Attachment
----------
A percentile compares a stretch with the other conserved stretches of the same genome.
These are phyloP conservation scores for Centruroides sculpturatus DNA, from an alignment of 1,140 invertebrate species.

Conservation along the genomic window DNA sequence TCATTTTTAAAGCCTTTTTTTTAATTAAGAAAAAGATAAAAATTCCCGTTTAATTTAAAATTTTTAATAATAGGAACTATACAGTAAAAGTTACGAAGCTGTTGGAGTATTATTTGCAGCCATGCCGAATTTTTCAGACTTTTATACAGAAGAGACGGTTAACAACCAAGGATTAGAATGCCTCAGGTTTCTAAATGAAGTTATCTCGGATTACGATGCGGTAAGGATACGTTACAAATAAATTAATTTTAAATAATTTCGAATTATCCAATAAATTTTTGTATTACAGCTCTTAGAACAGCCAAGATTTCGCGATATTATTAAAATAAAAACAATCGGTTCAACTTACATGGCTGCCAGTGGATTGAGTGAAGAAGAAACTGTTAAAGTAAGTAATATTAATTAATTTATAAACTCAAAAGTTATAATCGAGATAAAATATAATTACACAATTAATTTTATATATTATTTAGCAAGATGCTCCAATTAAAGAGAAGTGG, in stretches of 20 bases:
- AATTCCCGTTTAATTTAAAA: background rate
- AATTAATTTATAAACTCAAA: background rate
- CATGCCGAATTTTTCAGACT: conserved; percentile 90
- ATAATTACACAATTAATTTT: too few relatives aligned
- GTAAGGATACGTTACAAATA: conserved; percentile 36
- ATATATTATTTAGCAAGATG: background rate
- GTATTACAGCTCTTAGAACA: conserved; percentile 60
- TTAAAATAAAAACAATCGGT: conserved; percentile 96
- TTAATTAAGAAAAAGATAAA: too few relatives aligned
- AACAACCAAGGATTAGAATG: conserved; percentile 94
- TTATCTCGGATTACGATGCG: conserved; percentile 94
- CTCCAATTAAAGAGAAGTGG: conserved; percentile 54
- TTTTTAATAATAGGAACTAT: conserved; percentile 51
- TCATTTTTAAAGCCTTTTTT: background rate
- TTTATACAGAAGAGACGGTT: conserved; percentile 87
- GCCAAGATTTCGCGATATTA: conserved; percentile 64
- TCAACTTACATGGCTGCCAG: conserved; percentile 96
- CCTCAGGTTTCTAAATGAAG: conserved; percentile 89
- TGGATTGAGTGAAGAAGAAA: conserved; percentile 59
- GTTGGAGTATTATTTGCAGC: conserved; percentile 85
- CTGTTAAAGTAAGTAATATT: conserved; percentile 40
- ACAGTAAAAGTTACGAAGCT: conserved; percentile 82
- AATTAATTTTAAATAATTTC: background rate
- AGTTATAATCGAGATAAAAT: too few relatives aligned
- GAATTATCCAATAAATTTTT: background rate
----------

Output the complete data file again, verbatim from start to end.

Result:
A percentile compares a stretch with the other conserved stretches of the same genome.
These are phyloP conservation scores for Centruroides sculpturatus DNA, from an alignment of 1,140 invertebrate species.

Conservation along the genomic window DNA sequence TCATTTTTAAAGCCTTTTTTTTAATTAAGAAAAAGATAAAAATTCCCGTTTAATTTAAAATTTTTAATAATAGGAACTATACAGTAAAAGTTACGAAGCTGTTGGAGTATTATTTGCAGCCATGCCGAATTTTTCAGACTTTTATACAGAAGAGACGGTTAACAACCAAGGATTAGAATGCCTCAGGTTTCTAAATGAAGTTATCTCGGATTACGATGCGGTAAGGATACGTTACAAATAAATTAATTTTAAATAATTTCGAATTATCCAATAAATTTTTGTATTACAGCTCTTAGAACAGCCAAGATTTCGCGATATTATTAAAATAAAAACAATCGGTTCAACTTACATGGCTGCCAGTGGATTGAGTGAAGAAGAAACTGTTAAAGTAAGTAATATTAATTAATTTATAAACTCAAAAGTTATAATCGAGATAAAATATAATTACACAATTAATTTTATATATTATTTAGCAAGATGCTCCAATTAAAGAGAAGTGG, in stretches of 20 bases:
- AATTCCCGTTTAATTTAAAA: background rate
- AATTAATTTATAAACTCAAA: background rate
- CATGCCGAATTTTTCAGACT: conserved; percentile 90
- ATAATTACACAATTAATTTT: too few relatives aligned
- GTAAGGATACGTTACAAATA: conserved; percentile 36
- ATATATTATTTAGCAAGATG: background rate
- GTATTACAGCTCTTAGAACA: conserved; percentile 60
- TTAAAATAAAAACAATCGGT: conserved; percentile 96
- TTAATTAAGAAAAAGATAAA: too few relatives aligned
- AACAACCAAGGATTAGAATG: conserved; percentile 94
- TTATCTCGGATTACGATGCG: conserved; percentile 94
- CTCCAATTAAAGAGAAGTGG: conserved; percentile 54
- TTTTTAATAATAGGAACTAT: conserved; percentile 51
- TCATTTTTAAAGCCTTTTTT: background rate
- TTTATACAGAAGAGACGGTT: conserved; percentile 87
- GCCAAGATTTCGCGATATTA: conserved; percentile 64
- TCAACTTACATGGCTGCCAG: conserved; percentile 96
- CCTCAGGTTTCTAAATGAAG: conserved; percentile 89
- TGGATTGAGTGAAGAAGAAA: conserved; percentile 59
- GTTGGAGTATTATTTGCAGC: conserved; percentile 85
- CTGTTAAAGTAAGTAATATT: conserved; percentile 40
- ACAGTAAAAGTTACGAAGCT: conserved; percentile 82
- AATTAATTTTAAATAATTTC: background rate
- AGTTATAATCGAGATAAAAT: too few relatives aligned
- GAATTATCCAATAAATTTTT: background rate